One rock-star academic, boycotting these journals after already getting published there, is not going to fix this problem – neither is a boycott by all the punk rock academics out there. Publishing in open access journals, demanding change from closed journals, pressuring funding agencies – these are all things that need to happen. And we don’t have to give up our commitment to academic audiences to do them.

  4. Michael says:

    Thank you, Collin, danah, and Anne-Marie, for your comments. You’ve helped me think about my own response.

    Colin and Anne-Marie, I think you’ve helped me understand what I was really getting at, but didn’t have the words readily available at the moment of writing: that there are problems with 1) the creation or representation of a single “public”; and 2) the conflation of “public” and “accessible.” Anne-Marie, I think you’re right in that I too fell into the conflation problem in this post, and I’m thankful for you pointing it out. I also think that, upon reviewing my post and danah’s post that I may have over-emphasized a few of her points because of how problematic I saw it to view publishing in these “lock-down” forums as publishing for an “audience of zero,” when I see it as publishing for a public (or to help create a public, if we remember, as Collin points out, as does Michael Warner, that a public is an effect of a text).

    Of course, as I stated, I completely agree with danah that these articles should be accessible and open to everyone.

    Danah, I’m sorry if I came across here as too snarky (and unnecessarily focused on issues outside of this particular discussion). I have read some of your scholarly work, and I find it pretty interesting. I agree with your defense that a blog post is very different from published scholarly work in that it is often thinking on “paper” in an accessible forum. A blog post doesn’t necessarily have to be as theoretically grounded and can be about a writer trying to get ideas out and get others’ reactions to them. I certainly write things on this blog that a few days, weeks, or months later, I find I strongly disagree with. I leave it up, because I view it as a documentation of my learning process as well.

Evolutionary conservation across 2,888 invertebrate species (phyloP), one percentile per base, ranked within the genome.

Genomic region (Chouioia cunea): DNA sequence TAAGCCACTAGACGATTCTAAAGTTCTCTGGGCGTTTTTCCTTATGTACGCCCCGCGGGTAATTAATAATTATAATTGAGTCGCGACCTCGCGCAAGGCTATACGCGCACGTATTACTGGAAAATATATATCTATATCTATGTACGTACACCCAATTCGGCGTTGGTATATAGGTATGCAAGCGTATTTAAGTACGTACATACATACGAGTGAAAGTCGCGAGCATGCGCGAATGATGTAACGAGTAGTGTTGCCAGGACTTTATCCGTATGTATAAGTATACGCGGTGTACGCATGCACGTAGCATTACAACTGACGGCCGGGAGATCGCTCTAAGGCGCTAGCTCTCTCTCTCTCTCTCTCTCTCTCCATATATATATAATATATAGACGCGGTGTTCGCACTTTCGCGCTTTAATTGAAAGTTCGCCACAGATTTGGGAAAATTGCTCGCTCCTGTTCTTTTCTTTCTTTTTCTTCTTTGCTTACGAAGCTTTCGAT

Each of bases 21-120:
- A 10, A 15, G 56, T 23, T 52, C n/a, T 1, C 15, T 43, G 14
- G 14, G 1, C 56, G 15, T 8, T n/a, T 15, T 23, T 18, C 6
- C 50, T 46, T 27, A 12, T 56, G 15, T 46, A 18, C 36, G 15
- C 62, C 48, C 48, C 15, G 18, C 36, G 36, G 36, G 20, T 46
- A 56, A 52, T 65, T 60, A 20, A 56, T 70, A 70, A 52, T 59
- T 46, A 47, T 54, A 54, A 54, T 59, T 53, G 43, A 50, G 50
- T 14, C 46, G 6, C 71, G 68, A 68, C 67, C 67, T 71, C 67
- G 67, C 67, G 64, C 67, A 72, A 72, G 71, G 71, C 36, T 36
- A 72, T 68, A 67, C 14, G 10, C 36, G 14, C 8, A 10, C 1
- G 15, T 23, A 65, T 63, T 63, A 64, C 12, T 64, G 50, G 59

In regards to your defense of your “American class divisions” paper, I’ll admit I have a hard time following all of your case. I think this is largely because your paper was couched as “a blog essay” rather than a blog post, which connotes, as a convention of “essay,” some time and revision in it. Also, I am not sure if being an academic and a blogger are two separate identities, as you claim. I’m also thinking here of your paper on Friendster (“None of This is Real”) in which you discuss how we aren’t in control of our identity presentations and how they are read (I’m paraphrasing poorly, I’m sure). I think it’s hard to have separate blogging and academic identities, because they overlap: they are read in the context of each other.

    But anyway, I think we’re desiring very similar things: transparency (and here I want to be careful to mean access to those outside academia, not a belief that others will get the same meanings out of our work that we “intend”), free sources and circulation of information, and wider access to materials. I agree with many of your claims in your post on “lock-down” academic journals.

    I enjoy reading your blog, danah, and will continue. It makes me think and question my own perceptions or understandings.

    Colin’s point about how publics are an effect of texts is probably the best summarization of what I was trying to get at (and put in a much clearer way, as well).